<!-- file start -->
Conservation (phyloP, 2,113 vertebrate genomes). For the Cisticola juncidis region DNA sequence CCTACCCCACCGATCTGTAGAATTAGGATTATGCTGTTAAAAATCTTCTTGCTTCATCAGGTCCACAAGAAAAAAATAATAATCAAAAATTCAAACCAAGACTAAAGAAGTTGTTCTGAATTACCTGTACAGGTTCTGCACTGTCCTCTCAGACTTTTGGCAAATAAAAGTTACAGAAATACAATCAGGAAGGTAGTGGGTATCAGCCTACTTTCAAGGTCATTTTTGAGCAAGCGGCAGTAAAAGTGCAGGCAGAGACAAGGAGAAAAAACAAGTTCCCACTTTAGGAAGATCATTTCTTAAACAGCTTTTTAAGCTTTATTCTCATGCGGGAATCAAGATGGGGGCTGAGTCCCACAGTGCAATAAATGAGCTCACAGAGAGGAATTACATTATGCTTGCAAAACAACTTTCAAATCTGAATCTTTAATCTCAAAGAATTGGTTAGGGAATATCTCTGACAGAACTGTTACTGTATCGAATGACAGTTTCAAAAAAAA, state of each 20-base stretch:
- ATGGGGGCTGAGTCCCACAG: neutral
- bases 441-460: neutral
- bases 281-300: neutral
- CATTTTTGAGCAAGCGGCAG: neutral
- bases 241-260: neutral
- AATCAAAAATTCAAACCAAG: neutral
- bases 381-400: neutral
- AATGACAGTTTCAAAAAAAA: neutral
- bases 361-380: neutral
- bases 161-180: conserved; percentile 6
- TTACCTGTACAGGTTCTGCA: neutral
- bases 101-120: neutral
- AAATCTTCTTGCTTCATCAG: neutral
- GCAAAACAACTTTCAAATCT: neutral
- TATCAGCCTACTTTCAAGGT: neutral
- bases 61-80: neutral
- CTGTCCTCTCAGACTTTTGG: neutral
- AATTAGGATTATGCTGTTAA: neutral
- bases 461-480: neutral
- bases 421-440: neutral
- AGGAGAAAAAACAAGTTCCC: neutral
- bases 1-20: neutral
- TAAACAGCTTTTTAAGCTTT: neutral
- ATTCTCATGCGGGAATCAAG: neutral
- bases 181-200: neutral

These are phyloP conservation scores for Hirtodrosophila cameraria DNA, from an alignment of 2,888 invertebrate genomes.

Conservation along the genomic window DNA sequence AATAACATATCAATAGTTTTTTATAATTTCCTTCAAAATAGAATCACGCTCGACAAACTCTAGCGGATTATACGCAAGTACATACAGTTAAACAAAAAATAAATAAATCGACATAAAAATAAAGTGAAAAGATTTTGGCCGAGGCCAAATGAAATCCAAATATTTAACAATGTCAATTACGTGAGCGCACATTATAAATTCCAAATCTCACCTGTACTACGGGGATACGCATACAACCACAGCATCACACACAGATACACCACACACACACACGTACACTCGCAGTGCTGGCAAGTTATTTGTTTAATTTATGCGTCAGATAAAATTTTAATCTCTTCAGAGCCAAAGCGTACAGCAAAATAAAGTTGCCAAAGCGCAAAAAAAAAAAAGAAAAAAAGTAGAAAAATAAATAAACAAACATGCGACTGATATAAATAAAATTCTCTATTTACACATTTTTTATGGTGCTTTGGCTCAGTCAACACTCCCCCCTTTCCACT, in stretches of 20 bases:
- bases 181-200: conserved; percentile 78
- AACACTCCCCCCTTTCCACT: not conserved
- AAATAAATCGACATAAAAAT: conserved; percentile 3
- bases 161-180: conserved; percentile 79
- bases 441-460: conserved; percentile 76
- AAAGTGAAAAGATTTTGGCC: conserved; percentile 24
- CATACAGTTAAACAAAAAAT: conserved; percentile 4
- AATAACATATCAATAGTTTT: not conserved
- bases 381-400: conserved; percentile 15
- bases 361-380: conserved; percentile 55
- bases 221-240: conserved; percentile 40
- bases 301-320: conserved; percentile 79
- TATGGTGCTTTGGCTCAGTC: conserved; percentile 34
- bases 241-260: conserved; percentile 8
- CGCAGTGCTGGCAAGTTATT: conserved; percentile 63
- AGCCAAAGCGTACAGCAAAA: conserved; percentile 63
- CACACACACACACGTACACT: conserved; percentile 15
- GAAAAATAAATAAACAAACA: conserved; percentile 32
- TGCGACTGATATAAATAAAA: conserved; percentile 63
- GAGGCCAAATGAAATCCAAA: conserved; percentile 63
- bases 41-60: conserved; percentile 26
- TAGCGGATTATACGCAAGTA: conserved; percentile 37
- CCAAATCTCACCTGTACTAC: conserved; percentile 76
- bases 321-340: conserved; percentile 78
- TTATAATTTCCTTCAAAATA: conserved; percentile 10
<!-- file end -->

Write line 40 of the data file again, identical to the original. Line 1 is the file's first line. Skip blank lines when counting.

- bases 301-320: conserved; percentile 79